Designing and Deploying Robotic Companions to Improve Human Psychological Wellbeing

June 28, 2022


Jeong, S. (2022). Designing and Deploying Robotic Companions to Improve Human Psychological Wellbeing [Doctoral Dissertation]. Massachusetts Institute of Technology


Globally, more than 264 million people of all ages are affected by depression, which has become a leading cause of disability. Several interactive technologies for mental health have been developed to make various therapeutic services more accessible and scalable. However, most are designed to engage users only within therapy and intervention tasks. This thesis presents social robots that deliver interactive positive psychology interventions and build rapport with people over time as helpful companions to improve psychological wellbeing. Two long-term deployment studies explored and evaluated how these robotic agents could improve people’s psychological wellbeing in real-world contexts. In Study 1, a robotic coach provided seven positive psychology interventions for college students in on-campus dormitory settings and showed significant association with improvements in students’ psychological wellbeing, mood, and motivation to change. In Study 2, we deployed our robots in 80 people’s homes across the U.S. during the COVID-19 pandemic and evaluated the efficacy of a social robot that delivers wellbeing interventions as a peer-like companion rather than an expert coach. The companion-like robot was shown to be the most effective in building a positive therapeutic alliance with people and resulted in enhanced psychological wellbeing, improved readiness for change, and reduced negative affect. We further explored how traits, such as personality and age, influence the intervention outcomes and participants’ engagement with the robot. The two long-term in-the-wild studies offer valuable insights into design challenges and opportunities for companion AI agents that personalize mental health interventions and agent behaviors based on users’ traits and behavioral cues for better mental health outcomes.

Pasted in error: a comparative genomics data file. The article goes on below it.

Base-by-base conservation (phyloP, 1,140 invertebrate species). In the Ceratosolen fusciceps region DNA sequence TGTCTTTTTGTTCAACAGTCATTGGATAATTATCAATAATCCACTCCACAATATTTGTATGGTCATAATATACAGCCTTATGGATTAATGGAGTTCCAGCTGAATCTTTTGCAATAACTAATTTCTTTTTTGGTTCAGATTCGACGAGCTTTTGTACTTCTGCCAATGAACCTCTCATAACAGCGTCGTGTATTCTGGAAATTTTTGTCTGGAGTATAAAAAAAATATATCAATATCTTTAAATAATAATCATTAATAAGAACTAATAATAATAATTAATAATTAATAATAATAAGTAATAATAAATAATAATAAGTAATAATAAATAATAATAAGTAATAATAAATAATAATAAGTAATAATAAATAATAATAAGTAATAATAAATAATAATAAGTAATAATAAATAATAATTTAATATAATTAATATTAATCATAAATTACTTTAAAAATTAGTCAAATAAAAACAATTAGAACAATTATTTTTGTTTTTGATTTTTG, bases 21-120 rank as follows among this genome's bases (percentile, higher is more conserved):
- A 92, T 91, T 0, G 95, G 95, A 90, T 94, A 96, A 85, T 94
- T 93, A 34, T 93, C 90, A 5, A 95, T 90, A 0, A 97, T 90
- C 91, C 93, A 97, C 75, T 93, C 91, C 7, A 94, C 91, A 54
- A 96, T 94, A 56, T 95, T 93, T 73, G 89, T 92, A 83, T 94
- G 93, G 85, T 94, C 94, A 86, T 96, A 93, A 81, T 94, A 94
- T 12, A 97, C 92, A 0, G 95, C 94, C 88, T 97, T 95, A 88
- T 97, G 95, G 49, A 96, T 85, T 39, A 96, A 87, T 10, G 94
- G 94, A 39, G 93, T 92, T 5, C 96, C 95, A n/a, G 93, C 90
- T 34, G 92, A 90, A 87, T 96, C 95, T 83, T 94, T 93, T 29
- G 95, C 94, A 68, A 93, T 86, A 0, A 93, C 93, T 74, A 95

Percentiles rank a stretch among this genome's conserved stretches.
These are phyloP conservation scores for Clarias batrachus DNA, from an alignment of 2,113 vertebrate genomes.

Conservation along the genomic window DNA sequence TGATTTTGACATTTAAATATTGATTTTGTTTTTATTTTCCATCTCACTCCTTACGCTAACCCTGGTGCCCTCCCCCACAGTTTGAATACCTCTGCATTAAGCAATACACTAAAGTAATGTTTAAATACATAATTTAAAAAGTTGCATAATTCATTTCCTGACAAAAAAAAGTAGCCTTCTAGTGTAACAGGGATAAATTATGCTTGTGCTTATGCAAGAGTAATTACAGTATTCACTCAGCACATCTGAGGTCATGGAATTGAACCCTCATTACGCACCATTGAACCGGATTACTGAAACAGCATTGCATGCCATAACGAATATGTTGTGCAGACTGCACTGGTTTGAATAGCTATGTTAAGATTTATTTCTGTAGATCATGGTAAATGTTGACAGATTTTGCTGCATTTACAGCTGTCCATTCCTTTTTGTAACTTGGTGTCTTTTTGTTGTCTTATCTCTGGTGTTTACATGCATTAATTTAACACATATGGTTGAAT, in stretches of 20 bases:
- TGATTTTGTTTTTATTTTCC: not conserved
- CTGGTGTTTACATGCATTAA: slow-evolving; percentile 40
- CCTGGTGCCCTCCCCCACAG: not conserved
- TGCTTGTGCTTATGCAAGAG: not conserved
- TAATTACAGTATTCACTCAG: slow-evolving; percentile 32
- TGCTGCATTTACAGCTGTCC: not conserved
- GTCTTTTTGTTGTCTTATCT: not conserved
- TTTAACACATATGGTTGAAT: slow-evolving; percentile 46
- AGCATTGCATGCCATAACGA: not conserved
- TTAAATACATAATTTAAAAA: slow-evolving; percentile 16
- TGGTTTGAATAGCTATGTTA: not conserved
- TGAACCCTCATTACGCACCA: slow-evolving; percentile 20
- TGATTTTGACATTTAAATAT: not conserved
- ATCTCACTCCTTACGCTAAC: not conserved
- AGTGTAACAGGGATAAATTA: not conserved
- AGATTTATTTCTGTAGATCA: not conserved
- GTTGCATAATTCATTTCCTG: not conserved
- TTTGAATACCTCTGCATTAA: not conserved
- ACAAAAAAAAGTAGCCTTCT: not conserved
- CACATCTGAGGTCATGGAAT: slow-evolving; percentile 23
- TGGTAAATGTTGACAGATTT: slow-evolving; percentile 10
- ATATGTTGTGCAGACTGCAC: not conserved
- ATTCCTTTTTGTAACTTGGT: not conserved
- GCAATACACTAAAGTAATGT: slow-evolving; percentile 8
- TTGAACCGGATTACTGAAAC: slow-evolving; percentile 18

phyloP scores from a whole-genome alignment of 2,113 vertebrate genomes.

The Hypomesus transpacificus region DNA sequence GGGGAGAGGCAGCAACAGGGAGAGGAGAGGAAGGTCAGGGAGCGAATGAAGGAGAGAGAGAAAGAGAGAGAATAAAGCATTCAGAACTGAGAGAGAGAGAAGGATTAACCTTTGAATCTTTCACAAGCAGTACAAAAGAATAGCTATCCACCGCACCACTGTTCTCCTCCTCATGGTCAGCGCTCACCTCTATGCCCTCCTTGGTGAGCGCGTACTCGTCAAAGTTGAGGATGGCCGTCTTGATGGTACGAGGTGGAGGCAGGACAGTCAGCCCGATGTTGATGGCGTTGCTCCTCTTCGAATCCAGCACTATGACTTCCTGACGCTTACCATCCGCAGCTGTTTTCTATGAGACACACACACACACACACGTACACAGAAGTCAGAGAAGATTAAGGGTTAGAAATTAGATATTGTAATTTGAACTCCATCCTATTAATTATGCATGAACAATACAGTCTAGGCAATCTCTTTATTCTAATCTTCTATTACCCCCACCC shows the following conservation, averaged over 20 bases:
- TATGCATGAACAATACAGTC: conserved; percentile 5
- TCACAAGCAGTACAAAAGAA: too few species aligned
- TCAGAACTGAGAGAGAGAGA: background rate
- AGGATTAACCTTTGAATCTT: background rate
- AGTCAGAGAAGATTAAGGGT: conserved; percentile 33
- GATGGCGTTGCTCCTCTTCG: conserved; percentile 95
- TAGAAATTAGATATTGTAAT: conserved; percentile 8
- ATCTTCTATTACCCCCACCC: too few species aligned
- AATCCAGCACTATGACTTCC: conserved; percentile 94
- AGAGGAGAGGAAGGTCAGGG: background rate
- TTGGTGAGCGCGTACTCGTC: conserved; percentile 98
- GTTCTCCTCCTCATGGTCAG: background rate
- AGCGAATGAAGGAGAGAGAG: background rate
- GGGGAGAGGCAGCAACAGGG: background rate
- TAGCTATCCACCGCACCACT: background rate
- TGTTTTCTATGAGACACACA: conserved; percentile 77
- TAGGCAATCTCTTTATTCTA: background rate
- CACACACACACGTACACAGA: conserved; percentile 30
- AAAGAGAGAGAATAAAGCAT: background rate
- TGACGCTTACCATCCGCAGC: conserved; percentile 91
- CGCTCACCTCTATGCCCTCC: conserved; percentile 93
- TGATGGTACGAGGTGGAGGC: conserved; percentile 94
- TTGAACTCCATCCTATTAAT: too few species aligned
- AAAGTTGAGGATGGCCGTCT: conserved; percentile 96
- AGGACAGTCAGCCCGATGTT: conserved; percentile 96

Related Content